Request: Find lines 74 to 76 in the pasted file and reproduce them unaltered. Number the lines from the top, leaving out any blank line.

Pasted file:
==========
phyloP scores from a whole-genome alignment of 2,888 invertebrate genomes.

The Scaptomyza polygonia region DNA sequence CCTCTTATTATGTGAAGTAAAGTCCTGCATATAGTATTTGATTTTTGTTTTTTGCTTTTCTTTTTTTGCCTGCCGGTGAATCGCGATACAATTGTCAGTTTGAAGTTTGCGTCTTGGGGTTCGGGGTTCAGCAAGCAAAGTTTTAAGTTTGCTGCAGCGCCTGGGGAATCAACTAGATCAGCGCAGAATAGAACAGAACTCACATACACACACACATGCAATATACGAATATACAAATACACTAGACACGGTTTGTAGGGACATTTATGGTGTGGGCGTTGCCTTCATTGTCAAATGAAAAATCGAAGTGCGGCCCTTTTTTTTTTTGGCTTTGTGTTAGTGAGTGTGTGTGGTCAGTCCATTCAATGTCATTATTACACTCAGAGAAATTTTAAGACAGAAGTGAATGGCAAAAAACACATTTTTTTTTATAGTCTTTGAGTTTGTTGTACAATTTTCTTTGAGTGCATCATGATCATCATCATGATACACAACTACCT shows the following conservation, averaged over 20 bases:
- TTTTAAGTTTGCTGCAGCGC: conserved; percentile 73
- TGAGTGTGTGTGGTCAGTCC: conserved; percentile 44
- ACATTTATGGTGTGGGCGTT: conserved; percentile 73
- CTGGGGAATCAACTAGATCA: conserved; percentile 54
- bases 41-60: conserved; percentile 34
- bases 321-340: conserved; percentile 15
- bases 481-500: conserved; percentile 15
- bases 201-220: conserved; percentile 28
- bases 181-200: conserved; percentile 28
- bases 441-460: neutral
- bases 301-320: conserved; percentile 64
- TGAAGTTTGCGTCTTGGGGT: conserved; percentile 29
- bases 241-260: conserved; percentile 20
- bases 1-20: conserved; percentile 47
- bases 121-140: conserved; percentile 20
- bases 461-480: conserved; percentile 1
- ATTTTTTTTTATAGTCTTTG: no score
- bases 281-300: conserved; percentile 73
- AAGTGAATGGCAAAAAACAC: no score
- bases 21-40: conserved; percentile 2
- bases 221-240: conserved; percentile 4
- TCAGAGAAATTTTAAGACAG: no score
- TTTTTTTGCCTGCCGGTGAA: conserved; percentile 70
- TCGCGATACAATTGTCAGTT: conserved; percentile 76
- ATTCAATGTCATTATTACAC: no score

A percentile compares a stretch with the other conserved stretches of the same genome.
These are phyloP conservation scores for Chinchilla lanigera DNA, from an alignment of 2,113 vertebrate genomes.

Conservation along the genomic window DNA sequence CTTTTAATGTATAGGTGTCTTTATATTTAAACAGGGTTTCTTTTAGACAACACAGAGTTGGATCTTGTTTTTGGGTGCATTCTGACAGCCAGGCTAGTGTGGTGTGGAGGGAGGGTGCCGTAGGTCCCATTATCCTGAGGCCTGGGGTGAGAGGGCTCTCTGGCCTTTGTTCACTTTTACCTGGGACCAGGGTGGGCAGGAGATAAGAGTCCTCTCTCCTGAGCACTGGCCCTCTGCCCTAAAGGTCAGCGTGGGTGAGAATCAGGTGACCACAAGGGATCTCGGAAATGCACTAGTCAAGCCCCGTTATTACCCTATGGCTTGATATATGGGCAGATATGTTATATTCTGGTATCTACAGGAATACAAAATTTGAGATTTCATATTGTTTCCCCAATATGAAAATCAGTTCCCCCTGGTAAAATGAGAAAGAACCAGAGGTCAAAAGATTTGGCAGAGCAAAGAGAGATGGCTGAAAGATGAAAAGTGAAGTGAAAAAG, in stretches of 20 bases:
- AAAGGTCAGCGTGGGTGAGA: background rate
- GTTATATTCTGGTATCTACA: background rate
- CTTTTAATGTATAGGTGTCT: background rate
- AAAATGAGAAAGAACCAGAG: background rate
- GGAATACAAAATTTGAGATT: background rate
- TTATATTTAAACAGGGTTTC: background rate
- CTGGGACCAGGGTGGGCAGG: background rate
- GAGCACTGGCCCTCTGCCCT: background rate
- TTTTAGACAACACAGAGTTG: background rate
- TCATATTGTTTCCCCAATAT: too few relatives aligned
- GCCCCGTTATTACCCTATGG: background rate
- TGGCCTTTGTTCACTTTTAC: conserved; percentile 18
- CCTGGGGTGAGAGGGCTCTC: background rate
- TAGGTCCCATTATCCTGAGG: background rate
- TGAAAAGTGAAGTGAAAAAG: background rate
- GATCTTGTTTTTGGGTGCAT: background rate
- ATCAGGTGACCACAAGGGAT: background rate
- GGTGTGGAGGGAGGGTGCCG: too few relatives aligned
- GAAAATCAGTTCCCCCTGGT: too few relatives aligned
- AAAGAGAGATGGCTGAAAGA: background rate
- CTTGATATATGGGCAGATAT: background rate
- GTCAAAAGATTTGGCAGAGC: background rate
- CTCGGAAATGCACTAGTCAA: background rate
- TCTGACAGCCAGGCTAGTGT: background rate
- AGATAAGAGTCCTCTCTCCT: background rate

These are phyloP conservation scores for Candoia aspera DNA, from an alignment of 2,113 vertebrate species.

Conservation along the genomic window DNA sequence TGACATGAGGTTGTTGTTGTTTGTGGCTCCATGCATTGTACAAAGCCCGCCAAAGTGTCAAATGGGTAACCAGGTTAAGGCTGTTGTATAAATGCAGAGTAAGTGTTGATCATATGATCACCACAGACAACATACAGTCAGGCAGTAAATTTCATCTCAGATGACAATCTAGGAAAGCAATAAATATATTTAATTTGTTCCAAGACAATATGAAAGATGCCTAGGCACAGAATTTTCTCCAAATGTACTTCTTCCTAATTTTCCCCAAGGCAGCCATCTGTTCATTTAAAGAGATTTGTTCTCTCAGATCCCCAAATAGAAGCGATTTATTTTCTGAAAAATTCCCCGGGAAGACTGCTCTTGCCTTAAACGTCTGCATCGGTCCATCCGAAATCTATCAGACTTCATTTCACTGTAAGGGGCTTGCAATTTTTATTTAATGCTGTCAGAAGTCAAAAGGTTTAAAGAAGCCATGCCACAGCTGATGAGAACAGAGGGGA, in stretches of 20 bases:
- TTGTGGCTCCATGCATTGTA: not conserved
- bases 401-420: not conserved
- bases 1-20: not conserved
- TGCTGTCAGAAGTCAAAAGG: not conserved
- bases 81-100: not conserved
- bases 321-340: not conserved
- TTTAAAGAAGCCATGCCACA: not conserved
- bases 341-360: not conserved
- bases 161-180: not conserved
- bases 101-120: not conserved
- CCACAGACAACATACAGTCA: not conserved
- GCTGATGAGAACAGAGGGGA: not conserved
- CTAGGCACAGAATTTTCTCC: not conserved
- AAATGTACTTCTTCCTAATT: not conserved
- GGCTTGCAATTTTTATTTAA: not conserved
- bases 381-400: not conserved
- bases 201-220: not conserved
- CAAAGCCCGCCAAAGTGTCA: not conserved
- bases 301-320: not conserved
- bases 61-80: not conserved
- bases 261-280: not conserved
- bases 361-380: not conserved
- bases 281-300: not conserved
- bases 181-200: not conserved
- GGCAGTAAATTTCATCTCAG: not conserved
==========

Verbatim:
- bases 201-220: not conserved
- CAAAGCCCGCCAAAGTGTCA: not conserved
- bases 301-320: not conserved